Letter to Governor Northam, Secretary Thomasson, and Secretary Moran requesting for the release of prisoners during COVID-19 crisis
April 10, 2020
Dear Governor Northam, Secretary Thomasson, and Secretary Moran,
Throughout the COVID-19 pandemic, your Administration has maintained a clear message: the best way to combat the outbreak is social distancing. To limit infections and flatten the curve, we have to keep people apart.
Though most Virginians are heeding your order to stay home, some of our most vulnerable residents can’t. More than 57,000 Virginians are incarcerated in prisons, jails, and juvenile detention centers. Just like college campuses and nursing homes, these institutions are in danger of becoming COVID hotspots. The close quarters and constant churn breed infections even under the best conditions, and many of our jails and prisons fall well below that standard. Some facilities are overcrowded at twice their official capacity. Others have well-known records of substandard medical care. Many already have confirmed cases among those incarcerated, including prisons in Goochland and Chesterfield, a jail in Fairfax, and the Bon Air Juvenile Correctional Center. Even more have positive tests among staff. These facilities are deadly hotspots waiting to happen, and their outbreaks will accelerate the strain on our entire healthcare system.
There is only one solution — releasing more people — and we implore you to pursue it with all your authority. No other effort to relocate or quarantine infected inmates will slow the outbreak faster or save more lives. That’s why we urge you to enact the following measures:
- Entrust the Parole Board to expedite review of inmates who are eligible for discretionary or geriatric parole. More than 2,500 inmates are currently eligible. Just 95 were approved last month, and they will likely wait several more months before their actual release. We know the Board is working overtime to review cases, and we greatly appreciate their work. We also understand that finding safe home plans and reentry services can be difficult. Communities across the Commonwealth are mobilizing in creative ways to house and support vulnerable people displaced by COVID-19, including frontline healthcare providers, students, and nursing home residents. Virginians residing in carceral facilities deserve the same public support during this crisis.
In reviewing cases, the Board should prioritize public safety over punishment, recognizing that the spread of COVID-19 in Virginia prisons threatens public health and therefore safety all across the Commonwealth. Anyone who meets the criteria narrowly defined in state code and does not pose a clear risk to others should be released.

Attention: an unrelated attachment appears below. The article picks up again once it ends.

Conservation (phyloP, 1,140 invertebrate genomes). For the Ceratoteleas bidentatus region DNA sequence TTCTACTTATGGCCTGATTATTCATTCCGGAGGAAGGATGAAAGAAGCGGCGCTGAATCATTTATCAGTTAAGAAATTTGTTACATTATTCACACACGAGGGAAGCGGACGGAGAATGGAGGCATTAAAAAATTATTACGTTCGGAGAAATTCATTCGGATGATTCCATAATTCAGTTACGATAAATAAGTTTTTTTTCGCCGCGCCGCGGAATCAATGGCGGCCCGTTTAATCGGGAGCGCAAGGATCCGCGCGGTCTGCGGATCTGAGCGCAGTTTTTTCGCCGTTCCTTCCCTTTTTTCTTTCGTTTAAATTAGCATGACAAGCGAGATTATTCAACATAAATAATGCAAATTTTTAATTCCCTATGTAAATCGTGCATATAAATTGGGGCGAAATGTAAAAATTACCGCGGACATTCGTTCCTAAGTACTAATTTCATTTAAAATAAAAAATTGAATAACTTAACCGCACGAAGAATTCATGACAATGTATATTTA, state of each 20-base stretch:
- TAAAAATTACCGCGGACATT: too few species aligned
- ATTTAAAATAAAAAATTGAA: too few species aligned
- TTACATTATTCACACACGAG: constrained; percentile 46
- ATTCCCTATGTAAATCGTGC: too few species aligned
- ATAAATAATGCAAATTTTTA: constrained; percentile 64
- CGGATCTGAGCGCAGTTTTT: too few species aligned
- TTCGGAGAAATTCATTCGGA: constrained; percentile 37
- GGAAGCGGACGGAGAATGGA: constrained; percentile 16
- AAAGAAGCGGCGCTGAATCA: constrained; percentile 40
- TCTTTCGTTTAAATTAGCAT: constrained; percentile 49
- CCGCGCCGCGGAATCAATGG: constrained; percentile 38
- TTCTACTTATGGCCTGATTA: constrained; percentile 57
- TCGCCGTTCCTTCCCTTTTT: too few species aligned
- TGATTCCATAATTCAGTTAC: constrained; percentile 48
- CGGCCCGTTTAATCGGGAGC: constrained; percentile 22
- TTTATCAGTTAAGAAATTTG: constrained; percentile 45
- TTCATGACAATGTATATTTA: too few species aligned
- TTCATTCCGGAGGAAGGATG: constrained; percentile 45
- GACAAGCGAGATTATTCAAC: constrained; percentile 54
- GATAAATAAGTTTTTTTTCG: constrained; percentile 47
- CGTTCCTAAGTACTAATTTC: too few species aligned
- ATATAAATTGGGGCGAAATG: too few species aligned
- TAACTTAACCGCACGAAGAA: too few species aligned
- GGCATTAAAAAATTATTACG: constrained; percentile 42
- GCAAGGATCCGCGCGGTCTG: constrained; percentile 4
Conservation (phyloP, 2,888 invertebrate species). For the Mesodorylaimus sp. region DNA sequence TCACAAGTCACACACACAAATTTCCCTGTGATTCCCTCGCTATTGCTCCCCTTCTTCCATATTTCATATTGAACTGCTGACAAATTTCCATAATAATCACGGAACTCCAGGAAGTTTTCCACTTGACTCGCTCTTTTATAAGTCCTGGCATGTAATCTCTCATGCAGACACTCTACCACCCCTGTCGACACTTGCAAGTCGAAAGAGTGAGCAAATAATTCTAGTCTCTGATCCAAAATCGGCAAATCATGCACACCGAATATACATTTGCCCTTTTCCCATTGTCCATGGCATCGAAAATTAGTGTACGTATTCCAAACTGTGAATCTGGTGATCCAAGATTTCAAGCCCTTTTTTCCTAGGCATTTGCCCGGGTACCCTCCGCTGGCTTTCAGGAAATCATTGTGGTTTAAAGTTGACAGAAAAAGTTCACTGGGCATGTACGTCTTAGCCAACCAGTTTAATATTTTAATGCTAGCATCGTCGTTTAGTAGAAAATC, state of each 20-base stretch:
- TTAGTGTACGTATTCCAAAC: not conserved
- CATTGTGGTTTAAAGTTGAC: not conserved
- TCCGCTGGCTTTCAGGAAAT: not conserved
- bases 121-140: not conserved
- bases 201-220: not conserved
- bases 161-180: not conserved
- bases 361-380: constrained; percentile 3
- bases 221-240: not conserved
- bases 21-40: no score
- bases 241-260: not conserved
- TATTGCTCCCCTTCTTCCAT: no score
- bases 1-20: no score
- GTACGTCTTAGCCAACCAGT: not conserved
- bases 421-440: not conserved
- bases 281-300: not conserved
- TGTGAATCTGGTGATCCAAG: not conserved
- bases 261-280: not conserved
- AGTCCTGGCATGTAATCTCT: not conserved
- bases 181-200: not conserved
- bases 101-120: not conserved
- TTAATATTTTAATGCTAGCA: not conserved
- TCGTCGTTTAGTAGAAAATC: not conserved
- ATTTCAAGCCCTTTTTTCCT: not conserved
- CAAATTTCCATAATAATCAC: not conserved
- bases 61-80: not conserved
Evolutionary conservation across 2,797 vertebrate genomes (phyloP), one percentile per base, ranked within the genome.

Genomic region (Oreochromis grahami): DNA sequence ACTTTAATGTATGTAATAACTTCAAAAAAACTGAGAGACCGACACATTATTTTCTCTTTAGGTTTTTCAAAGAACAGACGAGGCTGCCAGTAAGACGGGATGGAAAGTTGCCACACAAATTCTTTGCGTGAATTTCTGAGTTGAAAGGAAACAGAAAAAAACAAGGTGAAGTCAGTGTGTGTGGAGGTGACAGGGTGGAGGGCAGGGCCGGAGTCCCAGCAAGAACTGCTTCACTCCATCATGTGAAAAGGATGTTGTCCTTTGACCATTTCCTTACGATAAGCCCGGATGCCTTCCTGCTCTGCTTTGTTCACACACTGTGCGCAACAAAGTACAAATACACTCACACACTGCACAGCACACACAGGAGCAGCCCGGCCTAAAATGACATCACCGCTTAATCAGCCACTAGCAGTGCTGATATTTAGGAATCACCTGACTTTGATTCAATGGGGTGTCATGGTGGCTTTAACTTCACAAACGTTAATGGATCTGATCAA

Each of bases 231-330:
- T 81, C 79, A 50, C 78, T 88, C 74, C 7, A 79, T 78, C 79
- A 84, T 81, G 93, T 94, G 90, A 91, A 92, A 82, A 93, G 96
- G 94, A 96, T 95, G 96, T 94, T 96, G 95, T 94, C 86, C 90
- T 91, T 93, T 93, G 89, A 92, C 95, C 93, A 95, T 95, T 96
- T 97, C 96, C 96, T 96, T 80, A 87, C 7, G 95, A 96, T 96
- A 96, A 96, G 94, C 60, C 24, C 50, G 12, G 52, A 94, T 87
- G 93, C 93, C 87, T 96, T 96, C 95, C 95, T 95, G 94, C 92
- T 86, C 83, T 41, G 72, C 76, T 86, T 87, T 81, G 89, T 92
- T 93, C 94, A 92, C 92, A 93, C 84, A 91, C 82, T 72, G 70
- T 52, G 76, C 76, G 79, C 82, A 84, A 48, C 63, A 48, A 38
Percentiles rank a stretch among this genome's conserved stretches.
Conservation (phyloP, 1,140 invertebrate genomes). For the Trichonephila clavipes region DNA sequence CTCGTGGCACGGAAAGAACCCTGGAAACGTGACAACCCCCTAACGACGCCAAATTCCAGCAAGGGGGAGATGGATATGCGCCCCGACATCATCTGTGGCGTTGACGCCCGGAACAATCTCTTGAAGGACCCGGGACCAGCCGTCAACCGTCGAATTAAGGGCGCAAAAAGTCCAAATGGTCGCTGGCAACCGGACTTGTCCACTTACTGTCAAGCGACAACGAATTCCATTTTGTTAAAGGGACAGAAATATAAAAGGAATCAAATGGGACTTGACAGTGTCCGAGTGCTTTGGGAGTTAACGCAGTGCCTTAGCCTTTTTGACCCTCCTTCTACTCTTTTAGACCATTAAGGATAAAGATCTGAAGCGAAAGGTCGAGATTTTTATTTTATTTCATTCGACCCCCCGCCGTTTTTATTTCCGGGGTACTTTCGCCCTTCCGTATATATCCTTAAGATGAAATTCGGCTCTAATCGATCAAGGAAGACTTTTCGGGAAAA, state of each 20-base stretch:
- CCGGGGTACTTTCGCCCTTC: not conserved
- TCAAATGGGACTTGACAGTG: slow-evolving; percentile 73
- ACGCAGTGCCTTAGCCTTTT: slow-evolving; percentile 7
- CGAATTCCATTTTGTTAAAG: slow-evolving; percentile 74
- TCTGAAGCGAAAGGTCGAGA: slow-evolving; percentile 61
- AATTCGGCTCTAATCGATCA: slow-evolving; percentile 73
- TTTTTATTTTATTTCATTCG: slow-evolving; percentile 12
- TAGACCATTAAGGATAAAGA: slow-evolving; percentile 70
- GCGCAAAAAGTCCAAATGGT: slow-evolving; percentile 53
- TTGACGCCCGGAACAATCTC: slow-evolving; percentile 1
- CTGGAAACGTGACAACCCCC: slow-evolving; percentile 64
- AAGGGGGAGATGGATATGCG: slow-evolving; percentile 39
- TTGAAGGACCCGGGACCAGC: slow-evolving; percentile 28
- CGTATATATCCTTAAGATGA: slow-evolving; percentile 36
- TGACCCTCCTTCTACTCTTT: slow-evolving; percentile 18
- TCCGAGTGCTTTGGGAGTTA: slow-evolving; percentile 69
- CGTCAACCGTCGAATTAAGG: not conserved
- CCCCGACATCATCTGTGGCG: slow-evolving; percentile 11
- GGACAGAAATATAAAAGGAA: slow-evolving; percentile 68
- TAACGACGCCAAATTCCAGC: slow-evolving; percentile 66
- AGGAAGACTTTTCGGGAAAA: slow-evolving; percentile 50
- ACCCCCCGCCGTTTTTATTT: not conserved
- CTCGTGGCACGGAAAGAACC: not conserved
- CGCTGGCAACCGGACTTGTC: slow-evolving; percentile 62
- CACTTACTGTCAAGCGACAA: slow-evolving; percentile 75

- Grant clemency to the inmates who are most at risk of dying from COVID-19 and those who are nearing their release dates. Specifically,
- Grant clemency to inmates with CDC-identified high-risk health conditions, including inmates age 50 and older. Research on accelerated aging in prisons finds that inmates’ physiological age averages 10 to 15 years older than their chronological age, which is why the National Institute of Corrections defines “older inmates” as 50 and older rather than 65 and up.
- Grant clemency to inmates in local or regional jails who are within 90 days of their release dates.
- Grant revocable pardons to inmates in DOC custody who are within one year of their release dates. These conditional pardons could require ongoing formal supervision through DOC.
The Secretaries of the Commonwealth and Public Safety have argued that the Governor cannot pardon categories of people given the Howell v. McAuliffe decision. We do not find adequate support for that reading. The Court observed, “Never before have any of the prior 71 Virginia Governors issued a clemency order of any kind […] without regard for the nature of the crimes or any other individual circumstances relevant to the request.” Our request clearly outlines specific individual circumstances relevant to granting pardons during this pandemic.
Both Secretaries have also identified two administrative hurdles to granting clemency: Parole Board review and victim notification. We believe both steps can be expedited.
- The state code does not require Parole Board review of clemency petitions. The statute says, “The Virginia Parole Board shall, at the request of the Governor, investigate and report to the Governor on cases in which executive clemency is sought.” In this State of Emergency, the Governor should waive that customary review.
- The mandatory victim notice period is only 15 days, and the statute permits faster telephone notice if the standard period isn’t feasible. Given the urgency of slowing the virus’s spread, the Department could exercise the faster option. Either way, we know the pandemic will last months. We should start pardons now.